15 thoughts on “The first lesson of our failed wars: we were warned, but choose not to listen”

  1. This is an understatement.

    A wealth of rhetoric surrounding Iraq in particular strongly suggests that a prime motive for that adventure was to prove that had Vietnam been “done right,” then the United States would have won. If only Rambo had been unleashed, the politicians not interfered, the hippie protestors been still, the troops not spat upon, etc.. So in Iraq, Rambo raged, the politicians deferred to the generals, the protestors were still, and the troops worshiped.

    Much of the conduct of the post-2001 America has been a working out of its frustrations over the 1960’s.

    And the rest of the world remains unconvinced that this is its problem.

    1. Duncan raises an important point. The institutional failure of the US military to learn from Vietnam — in fact, it’s adamant refusal to learn — was a major cause of our defeats in Iraq and Af-Pak.

    2. Out of curiosity: what exactly did the US military learn from the Korean war and did it take the lessons into account in Vietnam?

      After all, about a decade after the stalemate in Korea, the US faced yet another Far-Eastern Asian opponent, also supported by the USSR (and somewhat less by China), who fielded well-organized units, led by battle-hardened generals, who did not shy away from large-scale operations, and who, ominously, had already defeated the elite French units that had actually fought in Korea (most famously in a series of battles till after Dien Bien Phu). It would seem that the similarities would make lessons learned in Korea very applicable indeed.

      If the US military did not learn — or alternatively, did not apply lessons learned — then, it would mean that the problem is far older than the last 40 years.

      1. I don’t see much similarity between the conventional war in Korea — two coalitions of nation-states, two armies facing one another, clear fronts, a mini-WWII — and Vietnam (until the last stages).

        In 1954 Army Chief of Staff Ridgeway sent a survey team to Vietnam. Their conclusions stressed the very different conditions of Korea and Vietnam in the both the geographic and human terrain. That report played an important role in President Eisenhower’s decision to avoid a major military commitment (although he continued low-level involvement, plus supporting rhetoric).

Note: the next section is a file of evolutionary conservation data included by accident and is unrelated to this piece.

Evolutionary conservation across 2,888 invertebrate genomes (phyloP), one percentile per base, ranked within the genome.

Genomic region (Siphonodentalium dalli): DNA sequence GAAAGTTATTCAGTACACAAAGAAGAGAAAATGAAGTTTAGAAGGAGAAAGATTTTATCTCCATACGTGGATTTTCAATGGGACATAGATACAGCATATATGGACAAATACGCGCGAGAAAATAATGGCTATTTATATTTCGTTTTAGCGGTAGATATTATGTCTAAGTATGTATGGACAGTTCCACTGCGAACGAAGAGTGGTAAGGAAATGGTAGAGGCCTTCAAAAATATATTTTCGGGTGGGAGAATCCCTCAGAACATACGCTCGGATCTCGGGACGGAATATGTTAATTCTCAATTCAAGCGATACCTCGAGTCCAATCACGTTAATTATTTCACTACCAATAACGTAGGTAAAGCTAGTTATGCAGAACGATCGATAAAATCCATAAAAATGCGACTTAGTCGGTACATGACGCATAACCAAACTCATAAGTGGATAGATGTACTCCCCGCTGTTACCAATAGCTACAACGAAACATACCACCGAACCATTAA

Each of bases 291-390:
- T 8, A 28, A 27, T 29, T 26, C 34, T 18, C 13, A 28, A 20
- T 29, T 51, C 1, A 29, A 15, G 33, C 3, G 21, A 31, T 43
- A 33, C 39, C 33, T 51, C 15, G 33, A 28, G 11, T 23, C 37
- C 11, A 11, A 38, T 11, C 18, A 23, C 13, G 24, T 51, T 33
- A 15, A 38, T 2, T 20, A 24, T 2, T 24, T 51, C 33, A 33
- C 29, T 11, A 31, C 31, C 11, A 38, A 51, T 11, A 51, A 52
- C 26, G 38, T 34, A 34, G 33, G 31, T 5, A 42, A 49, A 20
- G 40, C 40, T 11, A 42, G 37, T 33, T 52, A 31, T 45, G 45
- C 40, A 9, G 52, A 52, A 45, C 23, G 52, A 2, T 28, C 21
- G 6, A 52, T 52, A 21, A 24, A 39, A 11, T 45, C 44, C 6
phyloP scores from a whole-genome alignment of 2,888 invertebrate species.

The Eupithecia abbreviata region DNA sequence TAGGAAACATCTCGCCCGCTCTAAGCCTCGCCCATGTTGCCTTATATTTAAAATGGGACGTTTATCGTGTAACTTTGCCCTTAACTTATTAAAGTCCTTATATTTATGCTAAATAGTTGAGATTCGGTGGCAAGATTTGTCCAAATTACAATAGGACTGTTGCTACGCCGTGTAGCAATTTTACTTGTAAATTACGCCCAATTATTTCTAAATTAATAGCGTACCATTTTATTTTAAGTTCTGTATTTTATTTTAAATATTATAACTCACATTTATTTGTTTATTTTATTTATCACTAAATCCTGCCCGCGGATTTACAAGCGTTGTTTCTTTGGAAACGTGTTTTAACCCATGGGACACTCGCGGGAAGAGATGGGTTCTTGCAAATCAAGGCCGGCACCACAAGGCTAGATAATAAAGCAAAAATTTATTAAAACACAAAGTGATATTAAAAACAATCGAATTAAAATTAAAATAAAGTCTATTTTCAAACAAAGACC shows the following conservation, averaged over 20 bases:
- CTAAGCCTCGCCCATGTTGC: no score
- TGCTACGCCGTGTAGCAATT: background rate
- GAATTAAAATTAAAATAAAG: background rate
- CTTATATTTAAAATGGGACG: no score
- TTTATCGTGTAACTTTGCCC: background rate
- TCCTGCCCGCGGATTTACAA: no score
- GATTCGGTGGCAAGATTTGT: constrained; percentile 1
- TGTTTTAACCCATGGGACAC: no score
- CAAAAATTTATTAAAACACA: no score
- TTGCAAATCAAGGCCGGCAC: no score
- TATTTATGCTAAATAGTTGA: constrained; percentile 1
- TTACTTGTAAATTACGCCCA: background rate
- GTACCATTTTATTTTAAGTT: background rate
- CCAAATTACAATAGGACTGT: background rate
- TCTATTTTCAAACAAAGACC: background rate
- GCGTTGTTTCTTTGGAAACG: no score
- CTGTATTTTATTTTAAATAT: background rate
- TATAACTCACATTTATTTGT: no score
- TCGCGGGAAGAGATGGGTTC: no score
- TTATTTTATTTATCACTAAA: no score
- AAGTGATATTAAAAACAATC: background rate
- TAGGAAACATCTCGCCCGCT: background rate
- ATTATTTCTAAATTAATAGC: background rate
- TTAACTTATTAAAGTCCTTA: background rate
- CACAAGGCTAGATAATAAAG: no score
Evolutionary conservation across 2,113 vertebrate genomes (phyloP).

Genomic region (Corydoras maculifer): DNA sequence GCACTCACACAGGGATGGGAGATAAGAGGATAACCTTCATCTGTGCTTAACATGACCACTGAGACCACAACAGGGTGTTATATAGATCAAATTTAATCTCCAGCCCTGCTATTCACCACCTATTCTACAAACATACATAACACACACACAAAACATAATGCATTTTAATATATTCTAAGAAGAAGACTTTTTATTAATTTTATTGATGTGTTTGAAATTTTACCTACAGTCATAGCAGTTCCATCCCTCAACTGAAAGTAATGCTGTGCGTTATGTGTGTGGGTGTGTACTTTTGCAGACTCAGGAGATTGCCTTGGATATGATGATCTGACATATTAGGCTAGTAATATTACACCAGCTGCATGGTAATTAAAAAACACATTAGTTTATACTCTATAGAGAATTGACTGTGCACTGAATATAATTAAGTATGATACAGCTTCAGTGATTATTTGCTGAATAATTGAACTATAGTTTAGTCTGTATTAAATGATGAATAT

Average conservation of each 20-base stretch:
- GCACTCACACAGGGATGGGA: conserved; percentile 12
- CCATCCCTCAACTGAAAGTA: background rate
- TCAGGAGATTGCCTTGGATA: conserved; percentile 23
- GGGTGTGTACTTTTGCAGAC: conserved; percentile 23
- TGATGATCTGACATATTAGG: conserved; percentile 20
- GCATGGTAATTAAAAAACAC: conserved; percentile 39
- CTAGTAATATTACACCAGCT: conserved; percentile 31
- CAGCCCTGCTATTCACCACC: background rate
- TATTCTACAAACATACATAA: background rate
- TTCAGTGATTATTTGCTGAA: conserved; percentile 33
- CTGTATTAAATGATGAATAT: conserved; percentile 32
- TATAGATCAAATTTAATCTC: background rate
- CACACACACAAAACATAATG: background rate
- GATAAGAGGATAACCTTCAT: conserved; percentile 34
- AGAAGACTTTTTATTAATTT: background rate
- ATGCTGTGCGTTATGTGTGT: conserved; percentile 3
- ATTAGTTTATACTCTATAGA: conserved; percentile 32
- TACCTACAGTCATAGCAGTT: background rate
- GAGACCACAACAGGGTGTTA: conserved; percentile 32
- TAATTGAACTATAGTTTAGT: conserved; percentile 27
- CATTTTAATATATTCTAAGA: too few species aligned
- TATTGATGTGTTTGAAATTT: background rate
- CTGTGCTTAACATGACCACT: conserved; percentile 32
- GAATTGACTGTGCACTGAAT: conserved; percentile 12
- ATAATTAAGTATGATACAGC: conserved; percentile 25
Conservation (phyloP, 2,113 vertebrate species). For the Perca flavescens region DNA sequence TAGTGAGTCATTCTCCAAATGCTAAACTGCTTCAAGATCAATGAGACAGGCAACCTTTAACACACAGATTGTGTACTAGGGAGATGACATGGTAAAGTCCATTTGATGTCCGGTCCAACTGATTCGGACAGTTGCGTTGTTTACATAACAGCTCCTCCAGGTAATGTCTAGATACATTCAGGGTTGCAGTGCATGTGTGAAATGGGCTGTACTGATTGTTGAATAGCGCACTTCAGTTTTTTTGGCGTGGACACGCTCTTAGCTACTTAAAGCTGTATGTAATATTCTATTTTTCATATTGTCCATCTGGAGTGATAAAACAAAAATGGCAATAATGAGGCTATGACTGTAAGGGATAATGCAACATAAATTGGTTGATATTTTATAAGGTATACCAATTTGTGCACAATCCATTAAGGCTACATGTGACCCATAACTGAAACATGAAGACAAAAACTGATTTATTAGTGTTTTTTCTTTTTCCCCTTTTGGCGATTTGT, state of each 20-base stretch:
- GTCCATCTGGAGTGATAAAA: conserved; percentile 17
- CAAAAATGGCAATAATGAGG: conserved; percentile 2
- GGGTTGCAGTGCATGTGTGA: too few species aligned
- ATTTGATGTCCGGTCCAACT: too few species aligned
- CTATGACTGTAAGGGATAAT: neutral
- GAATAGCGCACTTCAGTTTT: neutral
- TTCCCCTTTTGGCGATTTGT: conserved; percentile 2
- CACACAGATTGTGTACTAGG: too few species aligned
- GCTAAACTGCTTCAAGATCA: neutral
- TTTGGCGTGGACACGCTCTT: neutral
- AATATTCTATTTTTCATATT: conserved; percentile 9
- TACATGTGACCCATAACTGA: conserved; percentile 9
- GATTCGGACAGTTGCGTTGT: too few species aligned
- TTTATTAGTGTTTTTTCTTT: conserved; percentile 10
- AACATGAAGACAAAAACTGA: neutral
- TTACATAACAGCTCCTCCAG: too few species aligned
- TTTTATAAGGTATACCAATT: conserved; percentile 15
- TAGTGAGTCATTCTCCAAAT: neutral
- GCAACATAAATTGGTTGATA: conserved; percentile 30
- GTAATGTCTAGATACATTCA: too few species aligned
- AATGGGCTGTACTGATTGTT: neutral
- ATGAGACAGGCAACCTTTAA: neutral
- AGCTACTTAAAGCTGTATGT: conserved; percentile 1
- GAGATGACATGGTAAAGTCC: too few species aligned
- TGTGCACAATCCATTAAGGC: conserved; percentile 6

All that was ignored during the 1960-1968 escalation. Not just failure to learn, but failure to continue good processes.

    3. That is interesting. The US military studied the Korean war and decided that Vietnam was too different for the lessons to apply — but ultimately did not stand by its decision.

      This then leads to the following question:

      “The institutional failure of the US military to learn from Vietnam […] was a major cause of our defeats in Iraq and Af-Pak.”

      Vietnam was a country covered with jungles and with a very long coast to the open sea. Iraq was a desert country devoid of forests, with the tiniest coastline on a (basically) closed water body. In Vietnam, the US faced a strong opponent united in nationalistic fervor, supported by another superpower. In Iraq, a multitude of local groups with sectarian interests, with no direct support from any country. In Vietnam, US soldiers were considerably safer in cities and towns than in the countryside (the real battlefield). In Iraq, it was exactly the reverse.